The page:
"Wise men (magoi) from the East came to Jerusalem" (v. 1c). These magoi come to Jerusalem, because the capital city is the logical place to look for a king. Magoi, "originally the title of a Persian priestly caste who played an important role in advising the king, was applied more widely to learned men and priests who specialized in astrology and the interpretation of dreams, and in some cases magical arts." They were probably members of a priestly caste in ancient Persia, possibly followers of Zoroaster. We call them kings, but Matthew calls them magoi, which we transliterate "Magi." We think of these magoi as astrologers because they are observing stars (v. 2). However, from the perspective of the Jewish people, magoi look to the stars for answers that legitimately come only from God (Acts 8:9-24 and 13:6-11). From the perspective of the Jewish people, magoi work magic using demonic powers. They are far from the Jewish community, which makes these magoi especially useful for Matthew's purposes as he shows how the Messiah brings salvation even to Gentiles (non-Jews)–even to Gentiles who might be magicians or sorcerers. Matthew's Gospel is very Jewish, but he introduces these Gentile worshipers at the beginning, preparing us for Jesus' last words to his disciples, "Go therefore and make disciples of all nations" (28:19 –– the Greek word translated "nations" is ethne, which also means "Gentiles"). We are struck by the contrast between these Gentiles, who follow the star to Jesus, and the chief priests and scribes, who know the scriptures but who do nothing to seek out the Messiah, whom they have determined to be only five miles away in Bethlehem (v. 5). God's people ignore the Messiah, while pagans eagerly seek him out. Without this newborn king, the astrologers and King Herod (and we too) remain in sinful separation from God, living in the miseries of our own devising, believing that worldly wisdom can somehow offer us a relationship to God. For the most part, we misunderstand faith and trust in God as something of our own making, instead of a gift from God. The power of God's Spirit transcends the Church. The Spirit of God is at work in the world, especially in the lives of our family and friends, even those outside of the Church. This frees us to invite our unchurched loved ones to deepen their relationship with God where they are at, instead of thinking that we have to bring them to God -- who only resides in the church.
In this Gospel Jesus’ family flees to Egypt and lives there till the death of Herod. They live the hard life of refugees because of the threat of death, and can return only when it has gone (Matt 2:13-22). Why is Matthew so interested in telling hi Jewish readers about Jesus’ stay in Egypt? The mention of Joseph going to Egypt would remind his readers immediately of another Joseph, son of Israel, who was sold by his brothers into slavery in Egypt, but saved his whole family from famine. They would also think of the most important event in the whole history of their people, the exodus, how through Moses God liberated them from a life of slavery in Egypt, made a covenant with them in the desert and brought them to the land of promise (Gen 37-50; Ex 1-14). Matthew sums up these events by quoting Hosea 11:1 Where, the prophet tells how God loved his people and called them out of Egypt, took care of them and made a covenant with them which they continued to break throughout their history. For the Jews this liberation from Egypt and the covenant enacted at mount Sinai constituted the birth of their nation and they celebrated it every year as if they were living it again. In their celebrations they rekindled their hopes that one day the Messiah would bring them full liberation. Matthew shows to the Jewish Christians that their hopes are now fulfilled in Jesus. Jesus is the new Moses coming out of Egypt to liberate his people. In the way Matthew writes the story of Jesus, Jesus seems to be reliving the history of the people of Israel. If we, the new people of God, follow Jesus our teacher, the new Moses, we will have the strength to overcome all our trials and temptations.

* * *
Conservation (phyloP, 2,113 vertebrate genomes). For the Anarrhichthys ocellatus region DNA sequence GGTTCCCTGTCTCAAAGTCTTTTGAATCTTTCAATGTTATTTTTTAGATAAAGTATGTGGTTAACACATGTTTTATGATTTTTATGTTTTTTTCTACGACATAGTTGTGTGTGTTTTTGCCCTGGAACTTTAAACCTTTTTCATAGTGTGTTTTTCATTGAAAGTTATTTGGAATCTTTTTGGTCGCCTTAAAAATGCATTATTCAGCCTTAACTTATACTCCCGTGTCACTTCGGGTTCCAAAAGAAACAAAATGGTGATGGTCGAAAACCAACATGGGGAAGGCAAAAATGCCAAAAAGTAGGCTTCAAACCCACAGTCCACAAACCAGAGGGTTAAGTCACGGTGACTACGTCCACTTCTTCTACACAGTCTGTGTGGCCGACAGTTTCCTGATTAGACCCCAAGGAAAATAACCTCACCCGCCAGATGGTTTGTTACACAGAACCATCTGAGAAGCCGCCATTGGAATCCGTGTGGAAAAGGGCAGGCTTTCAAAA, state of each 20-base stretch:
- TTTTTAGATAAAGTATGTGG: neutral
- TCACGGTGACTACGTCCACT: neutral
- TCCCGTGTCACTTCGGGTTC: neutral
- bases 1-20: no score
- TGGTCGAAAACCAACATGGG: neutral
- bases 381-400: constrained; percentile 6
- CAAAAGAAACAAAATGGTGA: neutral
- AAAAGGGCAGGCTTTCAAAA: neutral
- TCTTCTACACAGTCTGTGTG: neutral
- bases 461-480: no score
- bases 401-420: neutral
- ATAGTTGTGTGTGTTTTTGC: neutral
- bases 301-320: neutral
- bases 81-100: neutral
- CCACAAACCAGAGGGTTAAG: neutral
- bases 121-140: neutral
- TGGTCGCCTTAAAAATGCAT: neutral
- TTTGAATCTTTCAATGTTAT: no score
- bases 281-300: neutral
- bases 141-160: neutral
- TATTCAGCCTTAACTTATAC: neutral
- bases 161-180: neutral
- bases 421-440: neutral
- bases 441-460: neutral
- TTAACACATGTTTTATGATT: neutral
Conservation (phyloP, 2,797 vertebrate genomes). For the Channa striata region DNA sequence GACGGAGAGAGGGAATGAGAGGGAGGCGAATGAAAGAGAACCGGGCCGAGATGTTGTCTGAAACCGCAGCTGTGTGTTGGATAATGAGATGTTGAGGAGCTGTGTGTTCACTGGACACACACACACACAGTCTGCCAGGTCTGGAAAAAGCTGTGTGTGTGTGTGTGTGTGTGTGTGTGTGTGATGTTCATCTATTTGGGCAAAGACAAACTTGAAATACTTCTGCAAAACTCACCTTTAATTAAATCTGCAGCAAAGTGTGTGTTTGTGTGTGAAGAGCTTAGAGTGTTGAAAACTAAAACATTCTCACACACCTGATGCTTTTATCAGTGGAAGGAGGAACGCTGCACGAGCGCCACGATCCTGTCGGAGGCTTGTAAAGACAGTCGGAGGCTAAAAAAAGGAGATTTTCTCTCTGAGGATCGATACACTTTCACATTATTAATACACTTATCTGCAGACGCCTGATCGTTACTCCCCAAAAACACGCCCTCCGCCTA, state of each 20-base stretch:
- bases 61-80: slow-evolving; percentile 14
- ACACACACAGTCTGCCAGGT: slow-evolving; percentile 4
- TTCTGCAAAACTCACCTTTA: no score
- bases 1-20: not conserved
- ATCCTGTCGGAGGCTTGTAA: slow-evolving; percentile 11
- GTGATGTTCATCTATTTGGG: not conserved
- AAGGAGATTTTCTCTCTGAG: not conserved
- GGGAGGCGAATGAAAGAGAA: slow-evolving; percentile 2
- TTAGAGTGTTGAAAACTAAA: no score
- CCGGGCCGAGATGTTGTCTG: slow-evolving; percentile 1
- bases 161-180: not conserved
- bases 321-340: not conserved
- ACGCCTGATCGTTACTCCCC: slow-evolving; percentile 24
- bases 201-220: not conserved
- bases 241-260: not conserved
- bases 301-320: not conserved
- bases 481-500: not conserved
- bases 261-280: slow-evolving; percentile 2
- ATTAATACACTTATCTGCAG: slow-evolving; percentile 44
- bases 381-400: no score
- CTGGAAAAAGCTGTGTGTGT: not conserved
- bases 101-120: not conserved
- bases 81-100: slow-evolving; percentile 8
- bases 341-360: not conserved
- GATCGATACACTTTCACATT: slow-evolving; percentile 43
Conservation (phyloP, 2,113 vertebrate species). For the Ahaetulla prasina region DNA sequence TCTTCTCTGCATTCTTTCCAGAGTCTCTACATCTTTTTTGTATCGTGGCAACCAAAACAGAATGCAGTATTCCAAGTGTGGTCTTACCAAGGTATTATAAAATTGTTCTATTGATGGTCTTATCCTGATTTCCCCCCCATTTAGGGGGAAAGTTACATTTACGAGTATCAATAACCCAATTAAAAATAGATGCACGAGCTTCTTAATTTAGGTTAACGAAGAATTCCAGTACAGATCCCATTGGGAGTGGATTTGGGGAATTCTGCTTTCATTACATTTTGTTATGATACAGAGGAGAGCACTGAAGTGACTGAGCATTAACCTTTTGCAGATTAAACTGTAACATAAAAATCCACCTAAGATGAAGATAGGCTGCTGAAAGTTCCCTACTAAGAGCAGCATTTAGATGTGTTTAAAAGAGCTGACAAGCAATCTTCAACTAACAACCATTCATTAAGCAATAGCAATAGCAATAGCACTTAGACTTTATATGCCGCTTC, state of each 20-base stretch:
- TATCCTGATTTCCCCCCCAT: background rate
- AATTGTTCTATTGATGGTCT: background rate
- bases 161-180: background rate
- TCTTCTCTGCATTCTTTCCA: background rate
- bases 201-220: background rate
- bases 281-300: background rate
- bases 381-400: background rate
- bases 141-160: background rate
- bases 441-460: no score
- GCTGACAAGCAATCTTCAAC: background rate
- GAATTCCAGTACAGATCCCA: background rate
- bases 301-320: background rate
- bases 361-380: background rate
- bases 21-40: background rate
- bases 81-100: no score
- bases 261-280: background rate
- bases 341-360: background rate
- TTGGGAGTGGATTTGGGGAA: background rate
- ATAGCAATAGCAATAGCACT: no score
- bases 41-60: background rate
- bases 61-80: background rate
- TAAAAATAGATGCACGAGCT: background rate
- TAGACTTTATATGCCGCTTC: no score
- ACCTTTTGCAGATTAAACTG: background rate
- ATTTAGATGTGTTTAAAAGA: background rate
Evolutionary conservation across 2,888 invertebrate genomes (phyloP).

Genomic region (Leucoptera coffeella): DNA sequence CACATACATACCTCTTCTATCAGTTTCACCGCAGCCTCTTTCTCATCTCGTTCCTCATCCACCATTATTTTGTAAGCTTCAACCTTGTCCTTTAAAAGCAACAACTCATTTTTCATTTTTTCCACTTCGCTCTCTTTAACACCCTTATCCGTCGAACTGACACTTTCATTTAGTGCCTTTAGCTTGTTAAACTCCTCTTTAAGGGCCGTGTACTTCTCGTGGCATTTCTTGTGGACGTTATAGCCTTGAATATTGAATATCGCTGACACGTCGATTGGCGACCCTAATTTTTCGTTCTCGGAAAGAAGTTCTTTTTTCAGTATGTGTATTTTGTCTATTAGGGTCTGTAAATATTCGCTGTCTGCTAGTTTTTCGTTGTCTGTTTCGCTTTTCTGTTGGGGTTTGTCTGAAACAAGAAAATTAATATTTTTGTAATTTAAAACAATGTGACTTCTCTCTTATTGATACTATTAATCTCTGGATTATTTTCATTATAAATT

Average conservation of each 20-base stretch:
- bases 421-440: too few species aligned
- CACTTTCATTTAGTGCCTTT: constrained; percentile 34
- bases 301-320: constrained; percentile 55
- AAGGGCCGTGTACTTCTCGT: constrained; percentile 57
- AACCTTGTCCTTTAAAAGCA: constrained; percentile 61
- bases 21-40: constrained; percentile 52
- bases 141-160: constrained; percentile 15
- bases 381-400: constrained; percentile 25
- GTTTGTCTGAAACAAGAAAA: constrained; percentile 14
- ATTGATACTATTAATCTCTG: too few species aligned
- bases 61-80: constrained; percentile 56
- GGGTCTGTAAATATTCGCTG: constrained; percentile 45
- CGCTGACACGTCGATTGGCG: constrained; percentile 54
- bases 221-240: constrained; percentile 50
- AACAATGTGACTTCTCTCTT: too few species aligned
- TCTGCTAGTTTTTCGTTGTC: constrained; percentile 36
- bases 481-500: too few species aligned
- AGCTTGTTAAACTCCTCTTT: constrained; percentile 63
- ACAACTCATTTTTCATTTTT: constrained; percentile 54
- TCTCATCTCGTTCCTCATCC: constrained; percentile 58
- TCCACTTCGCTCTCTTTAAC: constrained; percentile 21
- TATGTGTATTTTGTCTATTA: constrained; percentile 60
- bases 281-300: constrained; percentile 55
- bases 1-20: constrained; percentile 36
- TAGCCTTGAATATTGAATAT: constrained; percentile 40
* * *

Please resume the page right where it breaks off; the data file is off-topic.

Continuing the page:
All through Advent, we heard words of hope and newness proclaimed in the context of desolation, the wilderness, and finally humiliation. Now, at Christmas, God's gift of light is given in the darkness. That's where God comes to us--not on the heights but in the depths, where there is desolation, a wilderness of doubt and despair where there is darkness. Christ was born for the shepherds, just as he was born for tax collectors and prostitutes. he was born, lived, and died for the downtrodden, the outcast, and the outdone of every shape, size color, and description. He said so himself (Mark 2:16-17; Luke 4:16-30). And he did so himself, shedding his light in the darkness to break its grip wherever it reigned. But that's just the beginning of the good news. For this child, born in the darkness and laid in a trough, was destined to reign and reigns now as Lord of the worlds. He is the one of whom Isaiah sings, of whose government and peace "there will be no end," who establishes and upholds his kingdom "from this time forth and for evermore." He is the one of whom the angel says, "to you is born this day in the city of David a savior, who is Christ the Lord. And this will be a sign for you: you will find a babe wrapped in swaddling cloths and lying in a manger" (Luke 2:11-12). For all of our celebrations of Christmas, we seldom catch the startling contrasts involved: that the holy angels should sing to some notorious shepherds, that the Lord of the universe should be tucked away in a cattle trough. But it is in these contrasts that the miracle of Christmas and all of its good news lies. The God "who gives life to the dead and calls into existence the things that do not exist" (Rom. 4:17), who "chose what is low and despised in the world, even things that are not, to bring to nothing things that are" (1 Cor. 1:28), has come into your darkness because he has chosen you. As they sang to the shepherds, the angels sing to you: "For to you is born this day in the city of David a Savior, who is Christ the Lord"--the Lord of all the worlds.